The people in Ban Don belong to the Ede and Mnong tribes. There are no more than twenty houses in the village and most of the men are elephant handlers, their main work being the domestication of the wild animals that have been relocated in the park – at least the ones deemed tameable. Walking around the village you can hardly help bumping, literally, into elephants that, just months before, had roamed free. I saw Vietnamese tourists climbing up on a work elephant to have their photos taken.

The ranger in charge of the herd of killer elephants was a tall, lean, fierce-looking man who spat when I mentioned the tourists. When I asked him to lead me to the wild elephants, he told me, through the translator, that he thought I was a crazy old guy, but he eventually agreed.

That night, I lay on the floor of a wooden shack on stilts over the backwash of the river, mulling over the ranger’s dig and trying to console myself with the thought that “old” in this country comes around sooner than back home.

Next day the ranger begged off, claiming he had to stay in bed to nurse a cold, so I set out for the jungle alone. Two fishermen took me across the Ea Krong river in a dugout canoe, and then I started walking. My directions were cursory: follow the trail until it narrows and branches off, then keep to the one on the right.

The farther I walked, the denser the jungle became, but despite the presence of wildlife, there was not the humid, insect-laden oppressiveness of the Amazon. The trees were not as tall, the understory not as dense. I could see the sky at all times, blue as a baby’s blanket.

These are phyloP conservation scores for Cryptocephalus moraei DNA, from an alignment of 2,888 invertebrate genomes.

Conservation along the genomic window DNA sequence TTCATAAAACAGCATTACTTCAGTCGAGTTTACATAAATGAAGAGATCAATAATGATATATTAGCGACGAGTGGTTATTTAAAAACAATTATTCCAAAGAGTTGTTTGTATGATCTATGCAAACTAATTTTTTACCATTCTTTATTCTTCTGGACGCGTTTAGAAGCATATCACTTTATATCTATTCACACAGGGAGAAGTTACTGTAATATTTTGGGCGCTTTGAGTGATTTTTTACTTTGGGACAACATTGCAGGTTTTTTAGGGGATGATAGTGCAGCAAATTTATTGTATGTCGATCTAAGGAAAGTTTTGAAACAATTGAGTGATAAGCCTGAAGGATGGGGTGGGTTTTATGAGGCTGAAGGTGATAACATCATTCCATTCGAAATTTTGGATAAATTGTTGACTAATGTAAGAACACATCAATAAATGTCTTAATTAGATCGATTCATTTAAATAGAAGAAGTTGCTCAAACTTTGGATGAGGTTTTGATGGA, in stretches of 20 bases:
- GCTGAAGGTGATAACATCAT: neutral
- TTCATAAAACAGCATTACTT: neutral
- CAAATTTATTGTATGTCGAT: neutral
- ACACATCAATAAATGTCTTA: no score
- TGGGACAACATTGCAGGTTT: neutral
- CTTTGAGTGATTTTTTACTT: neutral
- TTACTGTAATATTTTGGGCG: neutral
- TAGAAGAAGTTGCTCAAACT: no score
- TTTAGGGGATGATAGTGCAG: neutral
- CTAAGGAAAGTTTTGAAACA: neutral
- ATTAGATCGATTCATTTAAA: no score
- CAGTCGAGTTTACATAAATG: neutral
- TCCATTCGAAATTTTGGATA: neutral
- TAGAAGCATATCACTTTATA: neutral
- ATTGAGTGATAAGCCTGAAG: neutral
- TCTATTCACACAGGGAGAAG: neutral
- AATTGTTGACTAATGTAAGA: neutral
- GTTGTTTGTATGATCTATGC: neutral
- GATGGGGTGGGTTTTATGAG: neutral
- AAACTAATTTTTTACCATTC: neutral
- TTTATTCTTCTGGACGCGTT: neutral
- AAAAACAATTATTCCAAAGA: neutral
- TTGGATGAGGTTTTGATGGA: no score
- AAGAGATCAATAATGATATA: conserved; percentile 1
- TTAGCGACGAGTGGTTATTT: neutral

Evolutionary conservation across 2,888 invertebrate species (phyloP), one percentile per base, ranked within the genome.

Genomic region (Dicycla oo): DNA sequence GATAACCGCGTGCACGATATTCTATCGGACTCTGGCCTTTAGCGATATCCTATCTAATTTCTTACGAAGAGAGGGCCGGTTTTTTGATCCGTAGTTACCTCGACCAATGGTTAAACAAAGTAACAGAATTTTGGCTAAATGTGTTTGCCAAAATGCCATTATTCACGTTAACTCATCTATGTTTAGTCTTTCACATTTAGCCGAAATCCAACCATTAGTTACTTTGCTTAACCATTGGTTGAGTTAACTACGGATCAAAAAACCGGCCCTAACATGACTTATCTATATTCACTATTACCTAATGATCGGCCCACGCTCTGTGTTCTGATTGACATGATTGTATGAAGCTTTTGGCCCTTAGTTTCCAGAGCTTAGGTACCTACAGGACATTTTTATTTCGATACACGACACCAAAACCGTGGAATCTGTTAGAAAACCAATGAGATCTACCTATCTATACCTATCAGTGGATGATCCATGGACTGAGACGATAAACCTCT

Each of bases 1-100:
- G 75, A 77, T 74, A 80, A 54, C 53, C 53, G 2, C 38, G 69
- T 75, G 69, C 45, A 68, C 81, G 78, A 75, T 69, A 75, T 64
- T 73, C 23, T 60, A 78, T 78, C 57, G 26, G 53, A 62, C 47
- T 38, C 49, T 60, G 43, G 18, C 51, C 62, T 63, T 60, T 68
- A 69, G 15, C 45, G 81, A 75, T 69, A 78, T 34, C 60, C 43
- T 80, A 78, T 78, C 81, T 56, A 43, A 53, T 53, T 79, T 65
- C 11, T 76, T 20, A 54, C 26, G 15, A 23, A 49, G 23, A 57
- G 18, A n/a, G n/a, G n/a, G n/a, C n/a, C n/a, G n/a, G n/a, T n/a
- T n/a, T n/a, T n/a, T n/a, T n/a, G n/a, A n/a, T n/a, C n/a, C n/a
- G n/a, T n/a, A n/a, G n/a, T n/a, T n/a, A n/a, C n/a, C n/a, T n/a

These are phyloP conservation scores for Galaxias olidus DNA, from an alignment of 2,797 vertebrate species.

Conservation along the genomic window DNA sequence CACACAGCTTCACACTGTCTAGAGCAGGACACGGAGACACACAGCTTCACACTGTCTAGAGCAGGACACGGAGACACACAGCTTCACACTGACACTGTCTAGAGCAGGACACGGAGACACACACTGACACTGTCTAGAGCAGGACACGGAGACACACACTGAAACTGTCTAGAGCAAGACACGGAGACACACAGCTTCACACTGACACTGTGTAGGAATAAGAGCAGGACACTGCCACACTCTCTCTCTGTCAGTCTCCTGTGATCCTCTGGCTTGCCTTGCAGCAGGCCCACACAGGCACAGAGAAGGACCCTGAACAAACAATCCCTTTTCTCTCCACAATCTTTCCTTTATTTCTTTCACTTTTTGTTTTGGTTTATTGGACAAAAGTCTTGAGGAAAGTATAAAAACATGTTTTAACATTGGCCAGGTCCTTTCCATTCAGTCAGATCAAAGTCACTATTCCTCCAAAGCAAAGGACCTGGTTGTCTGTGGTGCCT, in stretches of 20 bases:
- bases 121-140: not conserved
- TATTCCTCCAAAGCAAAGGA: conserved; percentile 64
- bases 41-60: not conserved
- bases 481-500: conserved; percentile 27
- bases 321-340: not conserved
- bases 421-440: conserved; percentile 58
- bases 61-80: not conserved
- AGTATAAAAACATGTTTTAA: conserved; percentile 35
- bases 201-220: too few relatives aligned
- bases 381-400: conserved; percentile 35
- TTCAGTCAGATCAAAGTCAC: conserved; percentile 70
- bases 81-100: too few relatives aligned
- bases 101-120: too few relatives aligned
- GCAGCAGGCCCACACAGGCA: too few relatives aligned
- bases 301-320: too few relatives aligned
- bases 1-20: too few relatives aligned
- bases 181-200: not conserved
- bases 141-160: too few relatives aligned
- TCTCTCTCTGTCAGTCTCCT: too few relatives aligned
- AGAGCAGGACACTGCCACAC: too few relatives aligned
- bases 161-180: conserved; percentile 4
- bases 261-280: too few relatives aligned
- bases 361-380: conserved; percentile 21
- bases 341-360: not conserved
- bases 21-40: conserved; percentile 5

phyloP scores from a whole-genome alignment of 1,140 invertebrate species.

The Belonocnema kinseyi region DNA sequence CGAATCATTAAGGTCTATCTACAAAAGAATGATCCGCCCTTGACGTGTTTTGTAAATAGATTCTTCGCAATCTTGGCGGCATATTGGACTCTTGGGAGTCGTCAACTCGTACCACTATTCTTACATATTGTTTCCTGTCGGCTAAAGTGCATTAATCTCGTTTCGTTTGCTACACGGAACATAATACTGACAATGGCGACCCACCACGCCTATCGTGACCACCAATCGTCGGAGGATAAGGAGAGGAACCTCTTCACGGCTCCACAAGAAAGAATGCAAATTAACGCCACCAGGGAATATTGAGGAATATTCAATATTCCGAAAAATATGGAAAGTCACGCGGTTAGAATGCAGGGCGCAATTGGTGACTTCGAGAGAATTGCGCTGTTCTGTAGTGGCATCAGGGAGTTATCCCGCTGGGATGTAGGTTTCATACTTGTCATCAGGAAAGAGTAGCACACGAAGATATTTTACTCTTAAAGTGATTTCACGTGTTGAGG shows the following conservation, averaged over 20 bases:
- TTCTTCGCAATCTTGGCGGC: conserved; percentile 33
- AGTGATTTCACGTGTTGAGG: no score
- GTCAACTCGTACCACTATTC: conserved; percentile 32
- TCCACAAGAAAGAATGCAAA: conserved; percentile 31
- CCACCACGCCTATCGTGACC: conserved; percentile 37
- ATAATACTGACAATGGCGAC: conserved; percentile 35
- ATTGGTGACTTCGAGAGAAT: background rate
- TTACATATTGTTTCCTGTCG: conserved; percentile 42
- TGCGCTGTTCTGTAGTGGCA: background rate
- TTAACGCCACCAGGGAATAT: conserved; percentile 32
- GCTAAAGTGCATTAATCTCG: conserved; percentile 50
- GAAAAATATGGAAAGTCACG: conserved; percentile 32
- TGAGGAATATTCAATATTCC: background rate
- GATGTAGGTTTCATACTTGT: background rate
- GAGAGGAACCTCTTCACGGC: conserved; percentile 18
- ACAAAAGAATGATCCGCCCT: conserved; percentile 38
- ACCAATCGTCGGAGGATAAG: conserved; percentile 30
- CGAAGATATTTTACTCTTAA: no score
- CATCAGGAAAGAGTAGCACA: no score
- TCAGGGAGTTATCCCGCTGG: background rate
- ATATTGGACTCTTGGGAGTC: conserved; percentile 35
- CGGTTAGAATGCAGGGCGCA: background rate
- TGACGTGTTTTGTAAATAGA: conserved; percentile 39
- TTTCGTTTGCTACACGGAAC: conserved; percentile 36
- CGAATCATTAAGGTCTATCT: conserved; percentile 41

About eight kilometres in I came across a clearing where the ranger had set up a tent and stored his gear. He’d fashioned an enclosure of bamboo stakes plaited with hardwood saplings. Beyond the enclosure, several metres away, stood a young elephant, a male about two-and-a-half metres tall at the head.

A thick iron cuff encompassed one ankle, and a chain linked the cuff to an auger in the ground. Its eyes were slivers of orbs. When I moved to my right, the animal’s left eye moved to follow me. Otherwise, it was motionless, taking me in. I thought of the eyes of the tamed animals back in the village – eyes that were unclear, as if covered by some veil of defeat. I thought of the beasts at the Saigon zoo, swaying their trunks back and forth in despair, back and forth. I stepped back from the enclosure and was turning away when the animal let out a bellow that shook the trees.

After walking another four kilometres, I came to a second clearing and was about to start back when I saw a full-grown elephant about a quarter of a mile away in a patch of second-growth forest that had probably been defoliated by the Americans during the war. I knew this had to be one of the killers, otherwise it wouldn’t be here. I stood still, watching him, remembering what a mahout in the village had told me: We don’t want to share our terrain with that which we fear, with something other than ourselves that can “think” and is dangerous.

I watched the elephant until the picture of him in his wild state, the picture of him the way he is supposed to be, was burned into my brain to stay. Then I went back.

Jim Christy